Quick Note: Changing Testing Database in Laravel

By default, Laravel uses in-memory SQLite database to run your tests doing database operations. You can confirm this by checking phpunit.xml in the root of your Laravel project.

<!-- ... -->
    <!-- ... -->
    <server name="CACHE_DRIVER" value="array"/>
    <server name="DB_CONNECTION" value="sqlite"/>
    <server name="DB_DATABASE" value=":memory:"/>
    <!-- ... -->
<!-- ... -->

Laravel does this because it is much much faster to run tests in-memory SQLite. Considering we have two tests called TestFoo and TestBar, the lifecycle of database testing is similar to below:

  1. Run all migrations before all tests.
  2. Run each TestFoo tests.
  3. Clear database after each TestFoo tests if RefreshDatabase trait is used.
  4. Run TestBar.
  5. Clear database after each TestBar tests if RefreshDatabase trait is used.
  6. Rollback all migrations.

Migration process and clearing all tables in a database is quite costly. That's why it is a viable choice for Laravel to use in-memory SQLite databases by default. However, SQLite might not have all the features you'd like to use as MariaDB/MySQL. In my particular case, I have wanted to use stored columns. There aren't any stored columns in SQLite. Thus, it is essential to use MariaDB as testing database. However, please note that running tests on a database not running on a memory just like SQLite will run the tests significantly slower.

Creating A Testing Database

In my case, I will use MariaDB. You need to create a separate testing database instead of a database you target in your machine. It's mainly because you might have factories and seeders which affect your main database. They will be affected (probably your records will get deleted) due to being used on tests. That's why we need a separate one.

So I login my MariaDB as root:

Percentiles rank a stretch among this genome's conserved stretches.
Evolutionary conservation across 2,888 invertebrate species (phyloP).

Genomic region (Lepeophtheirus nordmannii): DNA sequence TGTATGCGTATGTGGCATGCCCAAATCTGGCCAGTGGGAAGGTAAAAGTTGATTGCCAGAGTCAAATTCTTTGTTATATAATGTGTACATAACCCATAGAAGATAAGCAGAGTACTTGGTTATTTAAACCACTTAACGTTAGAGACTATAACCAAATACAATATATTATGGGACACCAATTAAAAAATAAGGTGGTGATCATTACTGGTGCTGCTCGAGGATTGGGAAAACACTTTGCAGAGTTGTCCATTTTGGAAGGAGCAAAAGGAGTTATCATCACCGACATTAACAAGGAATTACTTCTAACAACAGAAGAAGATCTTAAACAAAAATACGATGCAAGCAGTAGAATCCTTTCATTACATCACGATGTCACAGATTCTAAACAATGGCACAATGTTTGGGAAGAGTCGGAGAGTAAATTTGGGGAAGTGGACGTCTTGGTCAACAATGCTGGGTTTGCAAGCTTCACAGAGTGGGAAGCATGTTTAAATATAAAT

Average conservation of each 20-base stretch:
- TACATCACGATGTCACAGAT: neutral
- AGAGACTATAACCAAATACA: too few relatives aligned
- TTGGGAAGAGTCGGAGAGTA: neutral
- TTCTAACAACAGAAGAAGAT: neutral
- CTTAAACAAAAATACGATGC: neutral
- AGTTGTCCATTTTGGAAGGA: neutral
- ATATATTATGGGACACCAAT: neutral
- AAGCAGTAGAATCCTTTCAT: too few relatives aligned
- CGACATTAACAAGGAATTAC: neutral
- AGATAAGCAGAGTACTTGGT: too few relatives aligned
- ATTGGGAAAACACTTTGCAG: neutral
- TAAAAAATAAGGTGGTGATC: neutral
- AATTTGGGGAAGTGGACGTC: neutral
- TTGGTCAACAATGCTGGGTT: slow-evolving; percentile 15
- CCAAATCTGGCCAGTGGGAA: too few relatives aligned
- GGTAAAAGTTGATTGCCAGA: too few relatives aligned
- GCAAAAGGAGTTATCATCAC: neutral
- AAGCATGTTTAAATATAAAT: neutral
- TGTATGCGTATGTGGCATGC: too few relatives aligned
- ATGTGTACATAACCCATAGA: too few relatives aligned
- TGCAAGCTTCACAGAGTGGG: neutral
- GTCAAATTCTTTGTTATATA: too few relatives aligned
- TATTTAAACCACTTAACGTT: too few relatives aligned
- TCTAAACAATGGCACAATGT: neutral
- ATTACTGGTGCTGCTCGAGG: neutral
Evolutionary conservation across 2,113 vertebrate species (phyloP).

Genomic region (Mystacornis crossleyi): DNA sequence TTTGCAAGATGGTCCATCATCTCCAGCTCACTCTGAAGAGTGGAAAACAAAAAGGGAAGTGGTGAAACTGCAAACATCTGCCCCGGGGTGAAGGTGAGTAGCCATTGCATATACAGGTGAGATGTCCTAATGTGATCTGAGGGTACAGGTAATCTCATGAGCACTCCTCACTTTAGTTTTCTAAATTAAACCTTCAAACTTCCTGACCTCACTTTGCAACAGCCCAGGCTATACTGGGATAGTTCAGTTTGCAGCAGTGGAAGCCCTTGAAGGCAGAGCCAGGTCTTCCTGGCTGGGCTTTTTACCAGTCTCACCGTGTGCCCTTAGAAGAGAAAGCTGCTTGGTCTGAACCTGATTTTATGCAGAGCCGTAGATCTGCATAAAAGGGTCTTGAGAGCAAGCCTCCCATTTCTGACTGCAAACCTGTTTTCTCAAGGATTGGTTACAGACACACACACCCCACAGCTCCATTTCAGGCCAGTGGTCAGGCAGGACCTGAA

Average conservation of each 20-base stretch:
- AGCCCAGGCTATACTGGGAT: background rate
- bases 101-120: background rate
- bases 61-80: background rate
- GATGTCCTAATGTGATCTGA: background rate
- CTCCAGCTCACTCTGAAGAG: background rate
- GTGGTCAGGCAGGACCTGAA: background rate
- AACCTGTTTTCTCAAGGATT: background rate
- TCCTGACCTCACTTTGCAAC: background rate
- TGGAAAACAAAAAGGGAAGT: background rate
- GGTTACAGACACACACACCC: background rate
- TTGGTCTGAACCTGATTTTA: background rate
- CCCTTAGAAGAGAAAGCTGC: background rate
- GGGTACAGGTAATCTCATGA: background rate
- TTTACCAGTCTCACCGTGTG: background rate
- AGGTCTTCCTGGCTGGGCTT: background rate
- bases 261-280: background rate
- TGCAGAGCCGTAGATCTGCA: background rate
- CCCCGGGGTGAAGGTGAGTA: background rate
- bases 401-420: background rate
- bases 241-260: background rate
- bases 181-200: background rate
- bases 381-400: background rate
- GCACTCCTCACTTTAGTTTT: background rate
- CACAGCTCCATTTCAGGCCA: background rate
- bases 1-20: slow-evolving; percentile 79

sudo mysql -u root

And then set up my testing database:

CREATE DATABASE myapp_testing; -- replace "myapp" with whatever you'd like
CREATE USER 'tester'@'localhost' identified by '111111'; -- change your username and password with what you'd like
GRANT ALL ON myapp_testing.* TO 'tester'@'localhost'; -- grant all privileges of user "tester" on "myapp_testing" database
FLUSH PRIVILEGES; -- refresh privilege cache

You can replace these with whatever you'd like.

Configuring PHPUnit Accordingly

First thing you notice might be that I create a new user. You might ask "Why create a new user since I can use my own user on my development machine?". It's because you put your database credentials to .env file, which is in .gitignore file and will not be pushed to a git repository. On the other hand, we will add these to phpunit.xml, which is not listed in .gitignore (clearly because it's needed to be pushed in order to work in other machines) and thus will be pushd to a git repository. While you might not choose to create a new user, you definitely should do it for security reasons. We all have our usernames and passwords that we use in our local development server in our minds. We should not let people know that.

After we do this, we can change our phpunit.xml accordingly:

<server name="DB_CONNECTION" value="mysql"/>
<server name="DB_DATABASE" value="myapp_testing"/>
<!-- The lines below are new -->
<server name="DB_USERNAME" value="tester"/>
<server name="DB_PASSWORD" value="111111"/>

And next time we run php artisan test, you will realize it will use MariaDB mainly because it is significantly slower. As stated above, migration and refreshing the database take more time on a database that's on disk rather than in a memory like SQLite.